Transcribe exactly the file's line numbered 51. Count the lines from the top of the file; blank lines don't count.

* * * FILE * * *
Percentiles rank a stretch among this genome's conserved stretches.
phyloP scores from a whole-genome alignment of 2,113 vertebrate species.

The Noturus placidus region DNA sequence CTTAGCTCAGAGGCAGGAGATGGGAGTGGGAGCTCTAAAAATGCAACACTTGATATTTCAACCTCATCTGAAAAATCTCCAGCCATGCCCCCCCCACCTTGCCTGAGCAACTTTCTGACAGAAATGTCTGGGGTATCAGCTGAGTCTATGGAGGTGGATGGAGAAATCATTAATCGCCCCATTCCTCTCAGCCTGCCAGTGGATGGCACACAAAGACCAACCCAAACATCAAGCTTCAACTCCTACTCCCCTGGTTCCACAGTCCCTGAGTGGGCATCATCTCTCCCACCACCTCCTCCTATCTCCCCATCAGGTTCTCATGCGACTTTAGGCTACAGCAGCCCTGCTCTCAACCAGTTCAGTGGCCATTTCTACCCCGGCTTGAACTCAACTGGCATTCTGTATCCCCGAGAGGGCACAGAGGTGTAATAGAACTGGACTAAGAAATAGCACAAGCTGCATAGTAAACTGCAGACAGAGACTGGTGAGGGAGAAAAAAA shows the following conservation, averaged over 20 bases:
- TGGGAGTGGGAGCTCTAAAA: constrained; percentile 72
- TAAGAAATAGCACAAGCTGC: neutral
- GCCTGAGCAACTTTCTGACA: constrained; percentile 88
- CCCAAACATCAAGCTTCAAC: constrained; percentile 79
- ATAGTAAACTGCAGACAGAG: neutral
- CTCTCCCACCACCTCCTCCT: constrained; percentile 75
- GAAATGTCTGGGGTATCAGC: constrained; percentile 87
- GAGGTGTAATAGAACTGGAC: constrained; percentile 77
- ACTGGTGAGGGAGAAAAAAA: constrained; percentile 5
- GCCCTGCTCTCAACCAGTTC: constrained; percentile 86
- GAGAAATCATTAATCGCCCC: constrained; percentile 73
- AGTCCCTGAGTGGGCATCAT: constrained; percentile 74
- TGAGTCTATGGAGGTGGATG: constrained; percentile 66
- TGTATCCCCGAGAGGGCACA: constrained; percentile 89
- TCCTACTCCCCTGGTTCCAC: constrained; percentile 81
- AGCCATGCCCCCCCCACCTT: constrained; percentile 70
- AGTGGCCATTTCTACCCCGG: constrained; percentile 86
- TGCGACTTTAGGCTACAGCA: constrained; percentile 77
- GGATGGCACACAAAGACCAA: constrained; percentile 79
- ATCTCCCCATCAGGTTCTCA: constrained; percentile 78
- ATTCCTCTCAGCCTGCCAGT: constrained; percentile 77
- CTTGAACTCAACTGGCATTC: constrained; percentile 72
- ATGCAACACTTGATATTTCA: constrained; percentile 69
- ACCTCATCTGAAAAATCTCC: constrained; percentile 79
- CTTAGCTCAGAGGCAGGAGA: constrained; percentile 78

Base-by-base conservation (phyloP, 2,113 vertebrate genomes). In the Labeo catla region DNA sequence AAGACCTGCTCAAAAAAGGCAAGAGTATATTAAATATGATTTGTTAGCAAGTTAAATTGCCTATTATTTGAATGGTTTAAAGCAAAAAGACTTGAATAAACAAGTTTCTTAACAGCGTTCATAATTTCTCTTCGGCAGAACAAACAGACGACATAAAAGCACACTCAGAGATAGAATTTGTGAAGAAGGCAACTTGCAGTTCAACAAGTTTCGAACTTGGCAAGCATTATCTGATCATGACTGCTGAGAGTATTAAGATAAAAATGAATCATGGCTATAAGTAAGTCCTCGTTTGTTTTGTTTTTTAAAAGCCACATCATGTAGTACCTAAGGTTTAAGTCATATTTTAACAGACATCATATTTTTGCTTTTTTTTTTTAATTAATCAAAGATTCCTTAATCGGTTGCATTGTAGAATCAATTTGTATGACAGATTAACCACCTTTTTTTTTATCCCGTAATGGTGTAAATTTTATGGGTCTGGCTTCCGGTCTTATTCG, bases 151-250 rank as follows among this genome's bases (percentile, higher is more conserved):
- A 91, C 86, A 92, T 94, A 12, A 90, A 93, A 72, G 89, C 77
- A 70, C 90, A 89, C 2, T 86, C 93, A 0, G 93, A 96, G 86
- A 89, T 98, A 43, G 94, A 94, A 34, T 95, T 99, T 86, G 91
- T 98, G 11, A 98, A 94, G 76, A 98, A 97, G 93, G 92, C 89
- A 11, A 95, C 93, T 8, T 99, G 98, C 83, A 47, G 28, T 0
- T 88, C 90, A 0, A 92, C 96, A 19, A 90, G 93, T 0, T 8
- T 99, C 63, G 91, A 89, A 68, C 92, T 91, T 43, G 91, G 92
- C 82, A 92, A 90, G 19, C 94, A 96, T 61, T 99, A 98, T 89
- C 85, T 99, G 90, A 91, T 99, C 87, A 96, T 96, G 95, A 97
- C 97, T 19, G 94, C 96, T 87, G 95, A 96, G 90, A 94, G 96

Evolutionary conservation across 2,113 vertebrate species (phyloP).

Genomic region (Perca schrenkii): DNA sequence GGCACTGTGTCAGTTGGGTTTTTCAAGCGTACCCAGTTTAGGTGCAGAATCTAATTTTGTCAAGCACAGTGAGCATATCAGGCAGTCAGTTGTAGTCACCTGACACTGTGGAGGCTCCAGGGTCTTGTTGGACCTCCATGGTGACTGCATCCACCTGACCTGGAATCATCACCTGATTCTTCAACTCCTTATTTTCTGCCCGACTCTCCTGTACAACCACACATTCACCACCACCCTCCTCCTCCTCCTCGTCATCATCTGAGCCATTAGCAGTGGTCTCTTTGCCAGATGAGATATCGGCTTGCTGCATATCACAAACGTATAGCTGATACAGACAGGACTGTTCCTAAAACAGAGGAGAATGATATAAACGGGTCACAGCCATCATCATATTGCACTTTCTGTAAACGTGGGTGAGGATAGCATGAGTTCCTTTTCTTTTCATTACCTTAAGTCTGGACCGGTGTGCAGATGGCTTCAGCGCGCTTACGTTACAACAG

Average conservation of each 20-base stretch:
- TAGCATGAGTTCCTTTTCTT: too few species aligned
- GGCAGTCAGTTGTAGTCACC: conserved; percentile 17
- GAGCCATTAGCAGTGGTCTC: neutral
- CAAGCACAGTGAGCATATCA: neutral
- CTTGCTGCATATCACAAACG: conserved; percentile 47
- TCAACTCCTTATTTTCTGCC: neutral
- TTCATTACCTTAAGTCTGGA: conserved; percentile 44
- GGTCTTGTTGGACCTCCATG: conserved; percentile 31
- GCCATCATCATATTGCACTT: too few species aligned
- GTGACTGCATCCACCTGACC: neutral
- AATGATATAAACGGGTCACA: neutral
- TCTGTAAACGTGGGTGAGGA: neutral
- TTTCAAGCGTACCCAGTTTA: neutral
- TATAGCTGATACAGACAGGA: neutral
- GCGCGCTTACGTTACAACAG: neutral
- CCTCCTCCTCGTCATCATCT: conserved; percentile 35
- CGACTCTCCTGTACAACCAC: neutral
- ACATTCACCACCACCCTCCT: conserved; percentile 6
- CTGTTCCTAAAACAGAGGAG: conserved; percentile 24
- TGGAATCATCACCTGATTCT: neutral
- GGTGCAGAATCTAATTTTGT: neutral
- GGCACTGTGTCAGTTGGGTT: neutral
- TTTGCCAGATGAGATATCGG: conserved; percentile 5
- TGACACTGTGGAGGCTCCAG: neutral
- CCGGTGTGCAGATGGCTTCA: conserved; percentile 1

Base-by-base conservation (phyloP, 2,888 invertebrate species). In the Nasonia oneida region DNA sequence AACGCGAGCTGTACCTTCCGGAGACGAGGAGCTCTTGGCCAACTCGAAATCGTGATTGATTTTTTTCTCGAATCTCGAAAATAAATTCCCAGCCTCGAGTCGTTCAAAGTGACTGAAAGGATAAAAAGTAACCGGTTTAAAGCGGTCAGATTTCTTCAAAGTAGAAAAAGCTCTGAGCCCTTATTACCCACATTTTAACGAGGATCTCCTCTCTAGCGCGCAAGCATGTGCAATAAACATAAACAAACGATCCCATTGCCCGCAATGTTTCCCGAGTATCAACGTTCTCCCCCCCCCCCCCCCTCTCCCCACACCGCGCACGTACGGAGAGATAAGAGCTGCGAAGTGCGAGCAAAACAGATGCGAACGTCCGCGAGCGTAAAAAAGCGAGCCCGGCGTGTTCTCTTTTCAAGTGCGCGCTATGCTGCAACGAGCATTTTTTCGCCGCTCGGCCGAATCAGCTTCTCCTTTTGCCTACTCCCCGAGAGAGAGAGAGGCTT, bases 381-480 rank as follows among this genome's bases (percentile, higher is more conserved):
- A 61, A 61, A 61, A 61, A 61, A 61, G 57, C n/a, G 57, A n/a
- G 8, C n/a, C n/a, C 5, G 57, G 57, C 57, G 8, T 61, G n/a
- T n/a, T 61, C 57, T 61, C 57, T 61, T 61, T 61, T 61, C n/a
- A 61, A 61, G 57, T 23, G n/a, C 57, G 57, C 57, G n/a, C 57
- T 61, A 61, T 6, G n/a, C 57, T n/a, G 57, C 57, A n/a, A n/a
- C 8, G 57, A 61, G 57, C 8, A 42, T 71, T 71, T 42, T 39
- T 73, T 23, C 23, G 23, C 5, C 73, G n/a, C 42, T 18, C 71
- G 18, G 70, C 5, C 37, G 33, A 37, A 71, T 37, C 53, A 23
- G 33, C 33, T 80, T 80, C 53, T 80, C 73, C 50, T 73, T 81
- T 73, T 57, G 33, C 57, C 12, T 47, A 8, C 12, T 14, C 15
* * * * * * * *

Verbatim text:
- GCCATCATCATATTGCACTT: too few species aligned